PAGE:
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Gage Marine has been a monopoly on Geneva Lake for more years than most people can remember. In the “old days” there were many competing boats trying to take passengers out on the water, as many as twenty-six different operations at one point. The lake became a steaming mess of black coal smoke and angry boat operators and passengers. A monopoly was created, and Gage Marine was selected as the boat company to oversee the only for-hire boats on the lake (other than fishing guides and rental boats).

They’ve done a good job. Today, the lake is calm, and the commercial carrying boats are finely kept up and sleek, not to mention mostly clean diesel-powered. The Gage boats dock in downtown Lake Geneva at the Riviera Pier. They pay ridiculously low fees for occupying the piers and having all kinds of free parking places. They also get to lock the piers up so they can have protection and privacy for their expensive boats. What is the price everyone pays for this monopolistic service, whether they go out sailing or not?

Several years ago the Geneva Shore Report ran a story alleging that the City of Lake Geneva helped Gage get a cheap long-term lease rate for its boats at the Riviera because Gage allegedly needed the rate and long-term contract to secure a loan from Walworth State Bank for money to build Pier 290 Restaurant. As part of the deal the City of Lake Geneva allegedly shifted its banking relationship from PNC in downtown Lake Geneva to the Walworth State Bank. The best alleged sweet-heart deal around was concluded. Pier 290 was built. But that’s not the end of the story.

It seems that Gage Marine, being in the business of taking care of boats and boating equipment, also secured (ex parte) the ability to provide maintenance and repair to the Riviera Pier complex, while it uses the piers for its boats. Casey Seiche, a citizen and city activist of Lake Geneva, went after the repair and service receipts. It seems, according to Mr. Seiche, that those expenses totaled over $511,000 over the last five years. Who wrote those checks? Neither Mr. Oborn, the city administrator, or Tom Hartz, the city’s new mayor could answer Casey’s question. They both said that they didn’t know. They both decided, since they’d never seen the receipts before, or knew about the service and repair payments, that they’d keep the documents Casey got from the city clerk.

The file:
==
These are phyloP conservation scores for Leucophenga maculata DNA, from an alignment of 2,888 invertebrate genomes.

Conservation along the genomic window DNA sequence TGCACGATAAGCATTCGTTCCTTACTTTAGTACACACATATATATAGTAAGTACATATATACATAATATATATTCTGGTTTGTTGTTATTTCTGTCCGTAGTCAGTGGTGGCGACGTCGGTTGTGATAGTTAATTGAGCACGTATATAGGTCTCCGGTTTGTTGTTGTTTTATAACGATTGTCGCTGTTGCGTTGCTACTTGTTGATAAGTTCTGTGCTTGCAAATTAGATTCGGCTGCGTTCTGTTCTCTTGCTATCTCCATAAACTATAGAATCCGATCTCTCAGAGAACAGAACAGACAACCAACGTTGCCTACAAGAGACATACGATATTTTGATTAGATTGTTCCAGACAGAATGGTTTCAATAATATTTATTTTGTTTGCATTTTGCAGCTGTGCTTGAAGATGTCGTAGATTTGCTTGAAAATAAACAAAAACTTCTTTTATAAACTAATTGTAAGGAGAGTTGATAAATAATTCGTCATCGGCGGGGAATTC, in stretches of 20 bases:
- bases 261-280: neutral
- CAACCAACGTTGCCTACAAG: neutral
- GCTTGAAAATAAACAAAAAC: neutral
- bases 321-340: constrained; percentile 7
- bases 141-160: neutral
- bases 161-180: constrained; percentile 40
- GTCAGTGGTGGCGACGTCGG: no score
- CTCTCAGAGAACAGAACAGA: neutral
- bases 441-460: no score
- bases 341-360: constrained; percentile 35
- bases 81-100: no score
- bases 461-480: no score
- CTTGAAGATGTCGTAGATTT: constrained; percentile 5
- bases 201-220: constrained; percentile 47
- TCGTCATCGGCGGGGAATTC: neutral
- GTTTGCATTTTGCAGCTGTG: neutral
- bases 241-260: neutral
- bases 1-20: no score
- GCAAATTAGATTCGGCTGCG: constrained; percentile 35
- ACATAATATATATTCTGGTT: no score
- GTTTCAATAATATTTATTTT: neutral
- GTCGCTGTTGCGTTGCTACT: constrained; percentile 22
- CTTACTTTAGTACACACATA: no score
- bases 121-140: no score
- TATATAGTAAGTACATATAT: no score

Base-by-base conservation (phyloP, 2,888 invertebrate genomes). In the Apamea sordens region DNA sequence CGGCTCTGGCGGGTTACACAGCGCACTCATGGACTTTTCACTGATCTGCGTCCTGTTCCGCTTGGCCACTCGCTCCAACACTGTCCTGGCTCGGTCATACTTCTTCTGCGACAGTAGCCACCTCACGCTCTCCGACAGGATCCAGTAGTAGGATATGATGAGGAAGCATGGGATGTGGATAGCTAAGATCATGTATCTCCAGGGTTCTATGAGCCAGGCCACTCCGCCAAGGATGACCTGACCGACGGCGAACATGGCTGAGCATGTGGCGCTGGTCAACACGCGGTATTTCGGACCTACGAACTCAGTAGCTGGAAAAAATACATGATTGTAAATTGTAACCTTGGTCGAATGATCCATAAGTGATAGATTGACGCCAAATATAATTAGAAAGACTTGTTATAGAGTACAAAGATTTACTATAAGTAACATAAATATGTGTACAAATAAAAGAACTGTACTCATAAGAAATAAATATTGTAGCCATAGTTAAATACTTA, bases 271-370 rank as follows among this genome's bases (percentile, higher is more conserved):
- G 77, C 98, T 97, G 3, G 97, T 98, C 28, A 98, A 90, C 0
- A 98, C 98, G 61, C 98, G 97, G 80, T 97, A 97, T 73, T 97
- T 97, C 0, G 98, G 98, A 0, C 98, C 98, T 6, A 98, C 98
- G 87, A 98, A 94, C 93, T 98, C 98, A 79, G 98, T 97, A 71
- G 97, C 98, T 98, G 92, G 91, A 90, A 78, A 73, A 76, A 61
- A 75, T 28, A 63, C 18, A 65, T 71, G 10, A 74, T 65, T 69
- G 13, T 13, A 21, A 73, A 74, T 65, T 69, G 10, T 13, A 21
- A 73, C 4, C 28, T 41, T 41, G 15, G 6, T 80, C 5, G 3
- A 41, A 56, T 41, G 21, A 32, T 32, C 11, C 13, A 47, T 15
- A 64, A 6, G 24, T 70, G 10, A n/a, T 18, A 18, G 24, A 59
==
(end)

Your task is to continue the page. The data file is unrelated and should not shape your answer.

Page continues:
What is going on? Since when is the entity renting the piers authorized to work on them, and then bill for the supposed expenses? Who oversaw that work? What work? Was any work really done? What was the work performed on, and when and where? Why were there no other bids? Why was there no objectivity at all in this entire affair? Why doesn’t anybody know anything? The city administrator’s staff did not answer phone calls from the GSR all on Monday morning. When encountered physically, the clerks at the front desk said nobody had called in. They also stated that they did not know where to find out how much Gage Marine pays in rent to the city every year for the privilege of running this agreed upon monopoly. They said only Mr. Oborn could find out that information. Mr. Oborn was busy on a very, very long phone call, probably with Washington State where he’s going, but that he would call back. He never called.

Is the cost of repairs and services charged by Gage Marine about the exact same amount as what it is supposed to pay out to the city in rent? The X-Files investigators of the GSR wonder. And, the entire staff will stay on this investigation until some resolution is reached.


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